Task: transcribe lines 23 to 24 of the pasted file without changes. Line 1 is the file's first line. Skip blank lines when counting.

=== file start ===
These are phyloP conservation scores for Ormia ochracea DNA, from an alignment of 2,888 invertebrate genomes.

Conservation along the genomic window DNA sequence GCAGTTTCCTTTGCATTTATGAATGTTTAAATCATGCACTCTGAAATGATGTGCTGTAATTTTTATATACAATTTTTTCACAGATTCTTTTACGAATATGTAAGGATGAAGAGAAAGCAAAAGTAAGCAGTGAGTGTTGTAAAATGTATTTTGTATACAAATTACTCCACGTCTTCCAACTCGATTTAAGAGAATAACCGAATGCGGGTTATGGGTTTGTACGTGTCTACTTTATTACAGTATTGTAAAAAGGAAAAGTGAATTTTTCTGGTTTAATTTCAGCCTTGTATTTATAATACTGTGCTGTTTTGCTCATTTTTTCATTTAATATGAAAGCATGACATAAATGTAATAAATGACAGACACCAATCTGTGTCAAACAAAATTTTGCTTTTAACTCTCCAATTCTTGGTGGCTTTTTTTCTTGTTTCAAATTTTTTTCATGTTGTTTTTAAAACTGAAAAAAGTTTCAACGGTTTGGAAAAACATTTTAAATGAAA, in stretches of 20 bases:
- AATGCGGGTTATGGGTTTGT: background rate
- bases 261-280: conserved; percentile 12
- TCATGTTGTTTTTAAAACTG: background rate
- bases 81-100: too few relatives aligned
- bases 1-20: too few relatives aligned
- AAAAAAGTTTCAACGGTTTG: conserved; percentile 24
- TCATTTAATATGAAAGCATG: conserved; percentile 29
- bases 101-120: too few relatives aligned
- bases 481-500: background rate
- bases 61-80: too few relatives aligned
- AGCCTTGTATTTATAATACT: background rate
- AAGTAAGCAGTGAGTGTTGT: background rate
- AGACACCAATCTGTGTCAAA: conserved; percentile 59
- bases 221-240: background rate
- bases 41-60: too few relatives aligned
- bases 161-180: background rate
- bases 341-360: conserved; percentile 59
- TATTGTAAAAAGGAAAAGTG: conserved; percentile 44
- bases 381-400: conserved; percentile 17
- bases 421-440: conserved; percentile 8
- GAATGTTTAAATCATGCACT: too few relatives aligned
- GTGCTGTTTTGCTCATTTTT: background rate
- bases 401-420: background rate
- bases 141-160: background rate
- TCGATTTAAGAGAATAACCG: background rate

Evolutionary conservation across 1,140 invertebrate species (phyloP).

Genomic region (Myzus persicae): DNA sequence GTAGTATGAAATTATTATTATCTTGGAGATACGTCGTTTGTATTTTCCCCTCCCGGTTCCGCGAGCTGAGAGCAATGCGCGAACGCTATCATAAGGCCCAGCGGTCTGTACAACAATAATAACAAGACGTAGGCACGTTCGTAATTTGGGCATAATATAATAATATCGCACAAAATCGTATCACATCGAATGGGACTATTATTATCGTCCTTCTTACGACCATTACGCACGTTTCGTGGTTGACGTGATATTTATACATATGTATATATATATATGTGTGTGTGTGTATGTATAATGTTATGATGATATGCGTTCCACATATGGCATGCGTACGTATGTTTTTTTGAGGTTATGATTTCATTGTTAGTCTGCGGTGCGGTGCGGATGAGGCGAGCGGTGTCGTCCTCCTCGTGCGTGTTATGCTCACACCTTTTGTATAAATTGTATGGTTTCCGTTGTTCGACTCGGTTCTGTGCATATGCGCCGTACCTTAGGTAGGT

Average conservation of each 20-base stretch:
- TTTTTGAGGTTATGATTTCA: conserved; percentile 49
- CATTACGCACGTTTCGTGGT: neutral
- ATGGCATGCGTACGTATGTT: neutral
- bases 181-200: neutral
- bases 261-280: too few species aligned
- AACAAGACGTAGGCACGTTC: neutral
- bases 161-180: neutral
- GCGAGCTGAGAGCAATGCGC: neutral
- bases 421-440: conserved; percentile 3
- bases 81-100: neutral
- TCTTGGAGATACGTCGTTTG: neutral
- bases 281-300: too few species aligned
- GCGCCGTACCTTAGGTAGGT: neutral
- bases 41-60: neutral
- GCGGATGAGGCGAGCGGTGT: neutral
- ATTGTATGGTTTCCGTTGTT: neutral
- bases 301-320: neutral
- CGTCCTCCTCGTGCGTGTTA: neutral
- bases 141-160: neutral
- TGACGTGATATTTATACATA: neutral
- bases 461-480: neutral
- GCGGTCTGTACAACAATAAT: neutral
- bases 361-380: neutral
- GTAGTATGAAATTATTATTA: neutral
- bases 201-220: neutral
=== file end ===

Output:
- GAATGTTTAAATCATGCACT: too few relatives aligned
- GTGCTGTTTTGCTCATTTTT: background rate